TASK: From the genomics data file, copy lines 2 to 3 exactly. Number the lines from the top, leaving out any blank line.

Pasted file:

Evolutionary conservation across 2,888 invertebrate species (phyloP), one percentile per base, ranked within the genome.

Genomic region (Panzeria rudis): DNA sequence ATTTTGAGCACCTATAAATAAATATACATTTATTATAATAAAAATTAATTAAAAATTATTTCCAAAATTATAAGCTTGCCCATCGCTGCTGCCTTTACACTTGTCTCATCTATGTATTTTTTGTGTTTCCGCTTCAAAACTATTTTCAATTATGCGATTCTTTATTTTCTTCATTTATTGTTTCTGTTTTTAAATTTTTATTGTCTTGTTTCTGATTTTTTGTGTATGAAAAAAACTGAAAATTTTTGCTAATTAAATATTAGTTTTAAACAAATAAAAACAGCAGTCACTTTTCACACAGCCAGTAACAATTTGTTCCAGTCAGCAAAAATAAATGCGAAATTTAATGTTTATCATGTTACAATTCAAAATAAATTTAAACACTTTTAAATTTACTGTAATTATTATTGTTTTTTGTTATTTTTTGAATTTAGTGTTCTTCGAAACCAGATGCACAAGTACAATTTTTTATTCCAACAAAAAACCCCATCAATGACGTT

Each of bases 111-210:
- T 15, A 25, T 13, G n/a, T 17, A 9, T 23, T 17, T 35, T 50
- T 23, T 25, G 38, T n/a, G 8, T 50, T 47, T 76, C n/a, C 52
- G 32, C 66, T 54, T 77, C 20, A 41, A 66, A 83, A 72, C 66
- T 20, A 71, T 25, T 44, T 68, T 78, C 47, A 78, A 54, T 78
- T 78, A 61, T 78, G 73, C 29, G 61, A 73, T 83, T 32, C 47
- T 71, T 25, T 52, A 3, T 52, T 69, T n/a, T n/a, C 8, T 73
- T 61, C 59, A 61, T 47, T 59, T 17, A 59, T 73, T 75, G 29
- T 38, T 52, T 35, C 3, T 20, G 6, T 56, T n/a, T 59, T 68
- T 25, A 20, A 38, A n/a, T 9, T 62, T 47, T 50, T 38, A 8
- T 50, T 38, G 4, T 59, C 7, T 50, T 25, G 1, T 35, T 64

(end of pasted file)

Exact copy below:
Genomic region (Panzeria rudis): DNA sequence ATTTTGAGCACCTATAAATAAATATACATTTATTATAATAAAAATTAATTAAAAATTATTTCCAAAATTATAAGCTTGCCCATCGCTGCTGCCTTTACACTTGTCTCATCTATGTATTTTTTGTGTTTCCGCTTCAAAACTATTTTCAATTATGCGATTCTTTATTTTCTTCATTTATTGTTTCTGTTTTTAAATTTTTATTGTCTTGTTTCTGATTTTTTGTGTATGAAAAAAACTGAAAATTTTTGCTAATTAAATATTAGTTTTAAACAAATAAAAACAGCAGTCACTTTTCACACAGCCAGTAACAATTTGTTCCAGTCAGCAAAAATAAATGCGAAATTTAATGTTTATCATGTTACAATTCAAAATAAATTTAAACACTTTTAAATTTACTGTAATTATTATTGTTTTTTGTTATTTTTTGAATTTAGTGTTCTTCGAAACCAGATGCACAAGTACAATTTTTTATTCCAACAAAAAACCCCATCAATGACGTT

Each of bases 111-210: